Former comrades build home for wounded vet
Posted December 4, 2009
Updated December 5, 2009
Fayetteville, N.C. — A Fort Bragg soldier severely injured in Iraq is getting a new home in Fayetteville, thanks to an army of volunteers.
Members of Homes for Our Troops planned to spend the weekend erecting the home in the Lakeside subdivision for Army Staff Sgt. Maurice Craft. A member of the 82nd Airborne Division, Craft lost his left leg while serving in Iraq in November 2003 when a roadside bomb went off.
Homes for Our Troops builds specially adapted homes for seriously injured veterans at no cost to them. The group has built 48 homes nationwide since it began in 2004, and another 27 homes are in progress. Local contractors provide materials for each project.
For Craft's home, Friday began with a cacophony of hammering, sawing and nail-guns shooting. Dozens of volunteer builders had much of the home's frame standing by mid-morning.
Then, soldiers stood at attention as a woman sang The Star-Spangled Banner.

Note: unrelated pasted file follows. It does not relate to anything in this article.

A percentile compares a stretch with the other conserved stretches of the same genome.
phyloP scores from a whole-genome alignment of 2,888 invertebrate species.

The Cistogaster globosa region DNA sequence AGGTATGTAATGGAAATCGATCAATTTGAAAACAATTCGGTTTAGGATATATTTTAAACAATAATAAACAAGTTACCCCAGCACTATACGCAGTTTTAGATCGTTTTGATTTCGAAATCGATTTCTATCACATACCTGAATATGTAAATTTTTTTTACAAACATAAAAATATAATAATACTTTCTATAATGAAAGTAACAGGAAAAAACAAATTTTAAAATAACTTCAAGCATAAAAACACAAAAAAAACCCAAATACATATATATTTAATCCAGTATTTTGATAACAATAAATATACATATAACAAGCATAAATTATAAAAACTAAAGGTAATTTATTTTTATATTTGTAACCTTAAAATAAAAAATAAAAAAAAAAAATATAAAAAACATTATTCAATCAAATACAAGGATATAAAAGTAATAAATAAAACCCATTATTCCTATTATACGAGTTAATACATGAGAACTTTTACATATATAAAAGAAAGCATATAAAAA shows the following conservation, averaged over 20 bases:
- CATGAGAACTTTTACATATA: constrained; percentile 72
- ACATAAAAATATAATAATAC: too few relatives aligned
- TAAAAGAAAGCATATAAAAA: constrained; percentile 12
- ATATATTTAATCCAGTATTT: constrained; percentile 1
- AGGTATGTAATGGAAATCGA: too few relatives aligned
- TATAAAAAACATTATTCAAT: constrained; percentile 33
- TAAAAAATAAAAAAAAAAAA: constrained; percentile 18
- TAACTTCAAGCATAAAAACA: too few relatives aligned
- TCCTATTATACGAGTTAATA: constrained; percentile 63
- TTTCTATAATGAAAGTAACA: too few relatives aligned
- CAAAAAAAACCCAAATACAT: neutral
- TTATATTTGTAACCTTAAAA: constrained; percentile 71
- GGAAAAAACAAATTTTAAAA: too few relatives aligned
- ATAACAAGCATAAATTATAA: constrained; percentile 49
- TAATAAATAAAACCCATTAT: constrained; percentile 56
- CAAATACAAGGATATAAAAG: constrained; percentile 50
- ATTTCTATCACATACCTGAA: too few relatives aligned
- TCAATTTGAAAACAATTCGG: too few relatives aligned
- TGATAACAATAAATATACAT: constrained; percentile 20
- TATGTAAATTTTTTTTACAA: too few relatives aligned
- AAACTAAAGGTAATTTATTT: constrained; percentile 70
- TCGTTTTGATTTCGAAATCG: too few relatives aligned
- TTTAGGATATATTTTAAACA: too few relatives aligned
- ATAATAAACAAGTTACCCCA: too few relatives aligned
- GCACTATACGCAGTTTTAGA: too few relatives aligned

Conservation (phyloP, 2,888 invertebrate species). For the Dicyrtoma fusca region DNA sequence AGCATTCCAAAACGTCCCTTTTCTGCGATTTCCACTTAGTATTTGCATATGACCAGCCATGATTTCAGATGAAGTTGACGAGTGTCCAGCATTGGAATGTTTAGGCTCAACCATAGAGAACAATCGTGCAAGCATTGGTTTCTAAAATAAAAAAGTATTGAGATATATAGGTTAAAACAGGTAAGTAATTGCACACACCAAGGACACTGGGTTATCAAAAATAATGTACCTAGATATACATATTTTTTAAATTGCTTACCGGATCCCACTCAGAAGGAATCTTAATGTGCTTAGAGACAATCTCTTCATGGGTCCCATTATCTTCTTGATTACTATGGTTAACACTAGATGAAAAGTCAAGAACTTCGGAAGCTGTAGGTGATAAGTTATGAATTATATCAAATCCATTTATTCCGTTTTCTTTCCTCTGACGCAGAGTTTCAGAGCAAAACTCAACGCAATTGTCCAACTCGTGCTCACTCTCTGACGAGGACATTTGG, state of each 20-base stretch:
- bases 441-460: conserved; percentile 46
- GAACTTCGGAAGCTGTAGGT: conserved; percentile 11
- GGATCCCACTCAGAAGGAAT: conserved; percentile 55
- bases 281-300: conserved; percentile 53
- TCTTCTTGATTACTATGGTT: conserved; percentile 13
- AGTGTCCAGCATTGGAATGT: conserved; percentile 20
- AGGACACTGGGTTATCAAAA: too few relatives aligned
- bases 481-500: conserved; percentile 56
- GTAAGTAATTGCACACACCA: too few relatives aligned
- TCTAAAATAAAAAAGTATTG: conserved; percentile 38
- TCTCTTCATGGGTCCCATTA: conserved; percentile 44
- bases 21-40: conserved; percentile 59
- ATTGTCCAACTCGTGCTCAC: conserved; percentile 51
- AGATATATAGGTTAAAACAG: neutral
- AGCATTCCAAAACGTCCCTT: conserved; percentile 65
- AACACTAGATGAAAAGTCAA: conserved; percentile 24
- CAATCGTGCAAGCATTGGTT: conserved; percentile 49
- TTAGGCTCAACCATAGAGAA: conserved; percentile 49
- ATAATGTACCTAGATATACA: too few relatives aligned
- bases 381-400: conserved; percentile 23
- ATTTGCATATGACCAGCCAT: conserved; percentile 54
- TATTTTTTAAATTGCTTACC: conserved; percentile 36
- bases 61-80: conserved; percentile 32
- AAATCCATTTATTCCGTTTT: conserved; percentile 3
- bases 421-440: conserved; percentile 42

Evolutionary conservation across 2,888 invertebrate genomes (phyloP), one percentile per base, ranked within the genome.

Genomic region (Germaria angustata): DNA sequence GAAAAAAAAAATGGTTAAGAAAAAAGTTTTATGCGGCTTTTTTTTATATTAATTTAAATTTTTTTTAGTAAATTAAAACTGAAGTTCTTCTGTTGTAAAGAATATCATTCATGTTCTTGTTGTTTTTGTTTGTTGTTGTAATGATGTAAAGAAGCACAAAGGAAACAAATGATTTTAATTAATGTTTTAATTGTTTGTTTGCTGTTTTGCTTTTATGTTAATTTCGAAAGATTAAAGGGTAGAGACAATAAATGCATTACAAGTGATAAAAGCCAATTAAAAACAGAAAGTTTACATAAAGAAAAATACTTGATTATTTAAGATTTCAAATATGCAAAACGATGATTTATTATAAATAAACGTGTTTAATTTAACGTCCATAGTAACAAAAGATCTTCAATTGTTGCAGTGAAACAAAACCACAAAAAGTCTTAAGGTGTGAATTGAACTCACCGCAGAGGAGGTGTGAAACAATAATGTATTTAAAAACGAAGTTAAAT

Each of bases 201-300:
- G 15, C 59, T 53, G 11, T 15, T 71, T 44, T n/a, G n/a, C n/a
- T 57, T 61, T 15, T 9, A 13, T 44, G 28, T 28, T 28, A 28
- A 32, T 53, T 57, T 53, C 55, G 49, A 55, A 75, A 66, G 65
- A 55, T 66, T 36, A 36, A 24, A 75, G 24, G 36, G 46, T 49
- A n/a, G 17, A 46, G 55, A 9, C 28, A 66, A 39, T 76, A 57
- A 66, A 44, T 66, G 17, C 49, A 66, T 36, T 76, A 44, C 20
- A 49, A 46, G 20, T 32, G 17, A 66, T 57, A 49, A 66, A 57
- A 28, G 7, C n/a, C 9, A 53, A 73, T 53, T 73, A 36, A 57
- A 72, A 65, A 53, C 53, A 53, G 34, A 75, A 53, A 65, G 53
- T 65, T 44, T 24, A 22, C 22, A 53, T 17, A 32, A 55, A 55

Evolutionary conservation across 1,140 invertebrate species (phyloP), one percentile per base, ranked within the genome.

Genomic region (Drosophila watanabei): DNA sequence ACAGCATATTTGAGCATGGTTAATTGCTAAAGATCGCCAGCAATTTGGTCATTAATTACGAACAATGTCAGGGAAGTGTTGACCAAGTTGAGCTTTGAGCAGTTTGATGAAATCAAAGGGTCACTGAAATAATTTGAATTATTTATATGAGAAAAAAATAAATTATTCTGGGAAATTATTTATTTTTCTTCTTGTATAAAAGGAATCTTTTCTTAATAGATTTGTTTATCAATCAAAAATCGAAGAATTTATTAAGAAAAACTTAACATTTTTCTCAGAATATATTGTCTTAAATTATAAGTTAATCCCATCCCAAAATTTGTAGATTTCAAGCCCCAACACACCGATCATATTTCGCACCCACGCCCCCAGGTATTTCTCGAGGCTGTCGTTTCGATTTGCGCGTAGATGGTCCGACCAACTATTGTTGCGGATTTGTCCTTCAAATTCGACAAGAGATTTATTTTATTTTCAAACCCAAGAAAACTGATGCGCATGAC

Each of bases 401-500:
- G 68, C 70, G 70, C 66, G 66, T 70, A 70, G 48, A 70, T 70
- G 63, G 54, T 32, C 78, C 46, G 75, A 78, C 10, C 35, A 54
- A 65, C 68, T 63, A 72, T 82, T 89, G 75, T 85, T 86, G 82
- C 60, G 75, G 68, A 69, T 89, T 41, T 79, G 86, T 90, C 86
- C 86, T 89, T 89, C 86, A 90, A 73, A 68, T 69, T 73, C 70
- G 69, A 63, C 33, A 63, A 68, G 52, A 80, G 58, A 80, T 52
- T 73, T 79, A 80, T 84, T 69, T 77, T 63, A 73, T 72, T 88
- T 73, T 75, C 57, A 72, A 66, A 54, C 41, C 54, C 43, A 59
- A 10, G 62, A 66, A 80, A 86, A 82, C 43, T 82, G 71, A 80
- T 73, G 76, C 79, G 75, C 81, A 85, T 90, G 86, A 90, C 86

Craft, a single father with two daughters who has medically retired from the Army, showed up shortly after noon and marveled at the work that had been completed.
"I don't know if they've been given 5-Hour Energy drinks or whatever, but I had no clue these guys would be moving this fast," he said. "That shows you that people still care. They want to get things done."
Sgt. First Class Daniel Metzdorf was among the volunteers working on Craft's home. He lost his own leg in Iraq about the same time Craft was wounded and said Craft helped him through months of rehabilitation at Walter Reed Army Medical Center.
"Having that friend, Sgt. Maurice Craft, smile on his face, huge, warm heart, willing to do anything for a fellow trooper, (that) was awesome," Metzdorf said.
"I'm not going to quit today. I might quit tomorrow, but today I'm not going to quit. I'm going to live life today and every day," he said. "Sgt. Maurice Craft does that and takes care of his two little girls and says, 'I'm not going to quit today.'"
Sgt. First Class Brian Edmiston, who rushed Craft to a hospital six years ago, also was helping build the house Friday.
"I wouldn't miss it for the world. Nothing could keep me away from this place," Edmiston said.
"He helped save my life," Craft said as he hugged his former comrade. "Now, he's helping me build a new chapter in my life."
Although the new home will have its roof, siding and windows by Sunday, it will be at least another three months before he and his family can move in, officials said.